Editor’s Note: All opinion section content reflects the views of the individual author only and does not represent a stance taken by The Collegian or its editorial board.
Arizona, Colorado and numerous other states have seen a surprisingly large-scale movement from public educators over the past few weeks. Educators are demanding more funding from the state for pensions plans, higher wages and more money for use in education.
The relatively low teacher wages in public education are common knowledge, so much so that it’s often a cultural joke. Anytime anyone says they want to be an educator, the first impulse reaction is usually a question or joke directed at the low wages.
Public service in general tends to be a thankless task. Erratic hours, unpredictable outcomes, unstable availability of funding and low pay are just a few perks of pouring one’s heart out into a project designed to benefit the community.
Teaching is just another example. The frustration at the lack of action has manifested itself into marches and demonstrations at state capitols, forcing lawmakers to address the issues of funding, or lack thereof.
The expansion of the pay package for educators is something to absolutely support, but the movement itself needs to address specifically what it wants and how lawmakers should get it there.
Colorado especially finds itself in quite a bind. Teachers are asking essentially for more funding from the state government. This going to be very hard for lawmakers to do, as Colorado is a TABOR state. This is totally unique to Colorado, and means essentially that according to state law, no new taxes can be passed that hasn’t been voted on by the citizens. Not passed by the citizens, not written into law.
Colorado spends around about $9,245 per student, which is quite low compared to national averages. Colorado also spends around $9 billion dollars on education annually, which makes about 25% of its $36 billion budget.
Colorado, unlike any other state in the union, is really going to struggle to pass tax increases to fund what teachers are asking for. The movement needs articulately outlined policy goals, based in numbers, with tangible demands that lawmakers can actually work with.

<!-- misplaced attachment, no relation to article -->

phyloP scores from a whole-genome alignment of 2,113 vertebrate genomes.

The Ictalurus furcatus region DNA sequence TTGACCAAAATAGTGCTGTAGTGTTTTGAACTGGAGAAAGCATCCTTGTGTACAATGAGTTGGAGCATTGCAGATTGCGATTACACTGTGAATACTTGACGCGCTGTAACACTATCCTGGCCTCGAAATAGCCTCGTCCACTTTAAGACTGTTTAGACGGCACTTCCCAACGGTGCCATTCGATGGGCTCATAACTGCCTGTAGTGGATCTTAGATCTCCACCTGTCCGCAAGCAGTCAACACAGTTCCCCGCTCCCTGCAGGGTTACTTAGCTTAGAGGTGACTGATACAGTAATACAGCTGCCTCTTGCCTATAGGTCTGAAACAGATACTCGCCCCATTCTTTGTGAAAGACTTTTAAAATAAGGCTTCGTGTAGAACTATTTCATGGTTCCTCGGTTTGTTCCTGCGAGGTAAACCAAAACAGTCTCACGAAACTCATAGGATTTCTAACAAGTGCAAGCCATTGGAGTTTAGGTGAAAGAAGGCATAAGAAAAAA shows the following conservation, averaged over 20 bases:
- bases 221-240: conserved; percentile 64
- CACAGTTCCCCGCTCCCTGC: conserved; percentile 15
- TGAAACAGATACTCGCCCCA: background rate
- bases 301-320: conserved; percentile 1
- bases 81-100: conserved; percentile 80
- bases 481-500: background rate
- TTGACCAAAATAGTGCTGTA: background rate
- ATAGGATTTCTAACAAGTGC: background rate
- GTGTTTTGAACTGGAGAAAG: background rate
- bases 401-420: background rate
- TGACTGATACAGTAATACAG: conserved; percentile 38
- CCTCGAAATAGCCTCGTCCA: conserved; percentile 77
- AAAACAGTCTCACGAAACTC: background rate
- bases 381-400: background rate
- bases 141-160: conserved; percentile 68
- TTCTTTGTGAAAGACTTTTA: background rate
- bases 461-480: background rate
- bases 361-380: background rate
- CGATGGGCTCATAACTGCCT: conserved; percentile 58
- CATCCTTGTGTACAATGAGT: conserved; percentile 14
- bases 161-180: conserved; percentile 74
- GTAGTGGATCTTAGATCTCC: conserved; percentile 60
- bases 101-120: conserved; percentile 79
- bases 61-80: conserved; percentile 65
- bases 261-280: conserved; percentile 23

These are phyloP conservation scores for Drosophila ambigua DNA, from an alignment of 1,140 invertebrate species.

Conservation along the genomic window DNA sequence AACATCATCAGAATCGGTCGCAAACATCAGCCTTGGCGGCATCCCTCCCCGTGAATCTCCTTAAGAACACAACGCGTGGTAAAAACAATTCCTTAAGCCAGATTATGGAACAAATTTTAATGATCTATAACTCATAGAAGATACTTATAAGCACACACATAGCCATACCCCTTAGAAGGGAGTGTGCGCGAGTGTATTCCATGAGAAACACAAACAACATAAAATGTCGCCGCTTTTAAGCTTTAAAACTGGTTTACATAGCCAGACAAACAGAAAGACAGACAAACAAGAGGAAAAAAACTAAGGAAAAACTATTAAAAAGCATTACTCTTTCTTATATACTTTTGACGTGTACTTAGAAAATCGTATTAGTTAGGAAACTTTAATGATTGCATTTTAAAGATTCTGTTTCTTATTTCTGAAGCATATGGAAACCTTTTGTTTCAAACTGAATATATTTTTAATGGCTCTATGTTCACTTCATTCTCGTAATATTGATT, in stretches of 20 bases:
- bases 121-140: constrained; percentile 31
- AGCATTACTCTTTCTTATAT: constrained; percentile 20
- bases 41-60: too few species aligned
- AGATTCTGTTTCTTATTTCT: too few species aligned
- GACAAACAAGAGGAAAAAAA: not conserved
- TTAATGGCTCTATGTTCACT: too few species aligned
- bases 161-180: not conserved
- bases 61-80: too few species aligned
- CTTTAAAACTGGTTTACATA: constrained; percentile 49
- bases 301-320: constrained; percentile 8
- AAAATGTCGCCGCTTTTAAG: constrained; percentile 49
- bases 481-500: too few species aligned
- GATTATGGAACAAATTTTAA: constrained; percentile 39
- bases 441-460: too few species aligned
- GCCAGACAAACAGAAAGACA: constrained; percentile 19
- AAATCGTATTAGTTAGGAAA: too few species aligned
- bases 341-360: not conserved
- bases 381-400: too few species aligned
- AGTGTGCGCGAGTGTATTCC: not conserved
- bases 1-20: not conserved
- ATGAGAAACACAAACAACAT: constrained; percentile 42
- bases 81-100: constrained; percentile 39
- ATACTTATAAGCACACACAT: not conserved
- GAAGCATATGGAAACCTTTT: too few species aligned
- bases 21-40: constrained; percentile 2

The movement is well-intended, and while public education is an indispensable commodity, it doesn’t help lawmakers make decisions if the demand is simply “more funding.”
It isn’t that the government doesn’t want to help. They definitely don’t want their teachers vacating classes en masse. They would ideally like to fund public schools to the extent of their ability. But money is a finite resource. They have other needs, interests and goals in mind, and the budget isn’t something they can just rework on a whim to distribute more money into education.
However, were the Teachers’ March to pose a realistic, tangible plan for any sort of revenue gain or cost cutting that lawmakers could work with, the situation could be dealt with much more efficiently, with as much gain as possible to both the state and to the public educators.
At the very least, the Teacher’s March needs to give a solution to getting around TABOR. Like it or not, no tax increase is getting passed if it isn’t voted on by the citizenry. This is by far the largest obstacle facing an increase in expanded funding.
If they can propose a work-around to TABOR and get a tax increase passed, then the prospect of receiving more funding, pay and state backing is much more likely. But if the Teacher’s March merely protests on the platform of higher taxes and more funding, it is equally likely that the State inaction will continue.
For the movement to succeed in its goals, the Teachers’ March movement much have some hand in drafting a policy solution.
Ryan Tougaw can be reached at email@example.com and online at @rjtougaw